Having an eye for detail is an excellent quality. It can help you a great deal, especially if you’re working without a boss or coworker to keep you on track. However, you should make sure you’re not using your fondness for details as an excuse for procrastination.

Risks and Rewards

When it comes to tackling a big project, you have a lot of roadblocks ahead of you. Lots of great ideas fail because of procrastination, doubt, and uncertainty.

The risk of failure is enough to keep people from getting started. But why is failure so paralyzing? And what can you do to counter it?

Maybe you feel that failure will reveal a harsh truth about you. Many people are scared of being seen as childlike or vulnerable [2].

Additionally, you might feel like failing at a task reinforces other people’s negative opinions about you. Imposter syndrome [3] makes failure a terrifying prospect as well.

So what’s the best way to get over your fear of taking risks?

  • Define Your Fears

Nobody likes to think about failure and how it may reflect on them. But careful self-acceptance is crucial when it comes to achieving your goals.

Thus, you should familiarize yourself with the potential negative outcomes. Try to avoid exaggeration. Once you accept the negative feelings associated with failure, risk-taking won’t seem so daunting.

Additionally, facing your fears will make it easier to ask for help or advice if you need it.

5 Techniques to Relax in the Face of Stress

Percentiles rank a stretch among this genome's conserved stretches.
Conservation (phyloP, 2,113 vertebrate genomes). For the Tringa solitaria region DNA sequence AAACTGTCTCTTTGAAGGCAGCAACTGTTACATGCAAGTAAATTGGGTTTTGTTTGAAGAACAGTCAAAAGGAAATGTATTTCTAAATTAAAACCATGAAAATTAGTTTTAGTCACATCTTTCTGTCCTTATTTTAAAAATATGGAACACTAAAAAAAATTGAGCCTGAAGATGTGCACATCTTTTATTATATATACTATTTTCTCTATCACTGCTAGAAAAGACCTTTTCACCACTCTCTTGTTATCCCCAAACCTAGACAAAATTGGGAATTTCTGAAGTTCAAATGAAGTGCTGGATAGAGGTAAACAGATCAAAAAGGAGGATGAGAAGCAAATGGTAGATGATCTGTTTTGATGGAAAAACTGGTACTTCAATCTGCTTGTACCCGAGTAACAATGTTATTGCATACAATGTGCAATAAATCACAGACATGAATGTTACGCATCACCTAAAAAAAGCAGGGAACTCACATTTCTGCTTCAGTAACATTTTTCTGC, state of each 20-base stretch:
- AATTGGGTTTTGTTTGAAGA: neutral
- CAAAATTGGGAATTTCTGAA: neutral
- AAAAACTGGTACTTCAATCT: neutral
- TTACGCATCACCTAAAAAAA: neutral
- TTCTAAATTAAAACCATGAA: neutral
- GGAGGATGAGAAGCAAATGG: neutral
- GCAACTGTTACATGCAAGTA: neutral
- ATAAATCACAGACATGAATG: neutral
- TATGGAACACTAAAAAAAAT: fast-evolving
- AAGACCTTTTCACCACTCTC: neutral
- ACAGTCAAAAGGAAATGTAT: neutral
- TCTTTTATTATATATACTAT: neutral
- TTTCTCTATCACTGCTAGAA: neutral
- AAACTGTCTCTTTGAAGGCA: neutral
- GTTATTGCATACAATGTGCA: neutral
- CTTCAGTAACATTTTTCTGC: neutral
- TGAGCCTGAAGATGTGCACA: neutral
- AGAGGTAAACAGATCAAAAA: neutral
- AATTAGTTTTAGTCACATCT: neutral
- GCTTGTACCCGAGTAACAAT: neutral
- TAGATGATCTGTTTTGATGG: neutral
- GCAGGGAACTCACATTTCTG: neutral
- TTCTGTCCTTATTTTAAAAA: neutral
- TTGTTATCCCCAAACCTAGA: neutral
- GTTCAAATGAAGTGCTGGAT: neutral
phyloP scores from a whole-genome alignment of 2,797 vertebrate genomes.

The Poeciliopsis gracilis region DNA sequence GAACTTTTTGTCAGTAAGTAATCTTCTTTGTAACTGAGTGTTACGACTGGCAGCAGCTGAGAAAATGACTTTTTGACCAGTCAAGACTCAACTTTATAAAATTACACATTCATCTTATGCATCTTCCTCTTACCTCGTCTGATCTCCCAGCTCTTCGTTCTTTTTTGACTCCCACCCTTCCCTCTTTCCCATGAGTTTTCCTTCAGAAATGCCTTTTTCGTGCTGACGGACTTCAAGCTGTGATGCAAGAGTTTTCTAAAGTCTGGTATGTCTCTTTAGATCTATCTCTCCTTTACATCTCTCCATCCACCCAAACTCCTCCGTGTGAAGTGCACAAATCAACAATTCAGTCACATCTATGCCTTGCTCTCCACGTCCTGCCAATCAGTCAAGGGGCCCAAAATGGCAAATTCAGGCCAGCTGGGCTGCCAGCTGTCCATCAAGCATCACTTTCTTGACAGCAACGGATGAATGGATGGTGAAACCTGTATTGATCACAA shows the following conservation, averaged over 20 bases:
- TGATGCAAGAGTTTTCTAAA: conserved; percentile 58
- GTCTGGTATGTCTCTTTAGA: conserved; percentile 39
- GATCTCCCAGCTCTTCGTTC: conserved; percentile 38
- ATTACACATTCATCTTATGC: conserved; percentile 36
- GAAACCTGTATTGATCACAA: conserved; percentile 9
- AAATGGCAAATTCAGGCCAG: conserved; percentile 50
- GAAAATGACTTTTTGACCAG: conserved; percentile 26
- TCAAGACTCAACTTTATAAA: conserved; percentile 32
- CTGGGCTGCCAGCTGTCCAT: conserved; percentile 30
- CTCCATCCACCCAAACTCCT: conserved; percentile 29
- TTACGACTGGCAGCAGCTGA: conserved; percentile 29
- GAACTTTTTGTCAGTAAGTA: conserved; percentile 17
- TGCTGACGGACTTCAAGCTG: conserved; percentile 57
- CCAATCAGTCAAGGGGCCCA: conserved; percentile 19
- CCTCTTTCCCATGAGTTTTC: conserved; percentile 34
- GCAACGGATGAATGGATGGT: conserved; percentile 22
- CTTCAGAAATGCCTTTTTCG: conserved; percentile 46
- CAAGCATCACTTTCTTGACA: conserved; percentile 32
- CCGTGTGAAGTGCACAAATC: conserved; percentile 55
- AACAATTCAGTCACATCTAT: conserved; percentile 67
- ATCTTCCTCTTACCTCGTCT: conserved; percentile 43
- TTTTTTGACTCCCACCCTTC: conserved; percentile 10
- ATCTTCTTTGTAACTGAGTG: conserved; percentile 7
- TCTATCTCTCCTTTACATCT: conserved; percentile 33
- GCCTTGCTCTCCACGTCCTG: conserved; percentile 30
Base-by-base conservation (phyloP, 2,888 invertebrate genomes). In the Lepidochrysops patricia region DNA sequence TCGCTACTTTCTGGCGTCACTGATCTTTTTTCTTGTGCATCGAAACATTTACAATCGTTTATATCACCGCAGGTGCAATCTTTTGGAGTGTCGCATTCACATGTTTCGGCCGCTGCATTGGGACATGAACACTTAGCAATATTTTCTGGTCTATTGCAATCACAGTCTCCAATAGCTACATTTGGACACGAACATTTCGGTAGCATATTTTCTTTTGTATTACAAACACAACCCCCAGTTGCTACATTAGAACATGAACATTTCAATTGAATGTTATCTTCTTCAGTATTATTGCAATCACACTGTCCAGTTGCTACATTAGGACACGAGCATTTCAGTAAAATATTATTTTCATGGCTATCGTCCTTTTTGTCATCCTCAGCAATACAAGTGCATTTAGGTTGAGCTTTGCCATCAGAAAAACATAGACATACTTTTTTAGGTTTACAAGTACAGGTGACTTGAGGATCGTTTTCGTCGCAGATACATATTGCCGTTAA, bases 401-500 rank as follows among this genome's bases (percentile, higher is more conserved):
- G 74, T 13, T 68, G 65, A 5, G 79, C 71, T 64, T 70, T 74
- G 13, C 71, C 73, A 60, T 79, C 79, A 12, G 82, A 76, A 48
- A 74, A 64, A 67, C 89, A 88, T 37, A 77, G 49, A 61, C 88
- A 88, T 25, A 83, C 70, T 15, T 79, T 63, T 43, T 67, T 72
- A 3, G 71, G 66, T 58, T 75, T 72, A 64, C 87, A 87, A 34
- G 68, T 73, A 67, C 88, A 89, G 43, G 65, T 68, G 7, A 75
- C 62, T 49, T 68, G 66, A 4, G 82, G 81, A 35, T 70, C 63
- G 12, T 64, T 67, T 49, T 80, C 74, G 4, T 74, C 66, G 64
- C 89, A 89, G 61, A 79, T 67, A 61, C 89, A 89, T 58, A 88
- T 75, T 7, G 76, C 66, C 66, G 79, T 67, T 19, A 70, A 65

• Reward Yourself for Your Successes

Many important projects take a long time to finish. You might be reluctant to get started if you know that your reward is months or years away.

Hence, you should make sure to award yourself for every milestone you achieve. Plan your rewards in advance. This can help you stop procrastinating and start doing what you need to do.

  • Self-Forgiveness Is the Key to Getting the Job Done

Research indicates [4] that self-forgiveness is the best way to move forward from procrastination.

By observing a group of students, scientists found that repeated procrastination was a widespread problem. This isn’t exactly surprising. However, the students who forgave themselves for procrastinating once were less likely to repeat their mistake.

So be kind to yourself. Accept that mistakes are possible. Don’t dwell on things you should have done in the past.

A Final Word

What’s it like to start working toward your dreams?

It’s exhilarating and terrifying at the same time. Over time, your project will teach you new things about yourself. You will get to meet new people and measure your skills.

There will probably be moments when you want to quit. After all, good organization and passion can’t save you from getting fed up with work. But your eventual success will make all of your frustration worth it.

If you’re waiting for some kind of sign, this is it. Dive in and start working on your dreams.

 


Hi! We’re Team Neuro, aficionados of all things brain-related, from creativity to working out. With backgrounds in art, science, and athletics, we love delving into all the potentials of the human body.


We also created the world's first sugar-free nootropic energy gum that utilizes the effects of caffeine and L-theanine, made to help you optimize your mind — anywhere, anytime. Find out more here.


[1] https://hbr.org/2013/09/make-time-for-the-work-that-matters

[2] https://www.psychologytoday.com/blog/constructive-wallowing/201405/fear-failure

[3] https://www.scientificamerican.com/article/what-is-impostor-syndrome/

[4] https://www.sciencedirect.com/science/article/pii/S0191886910000474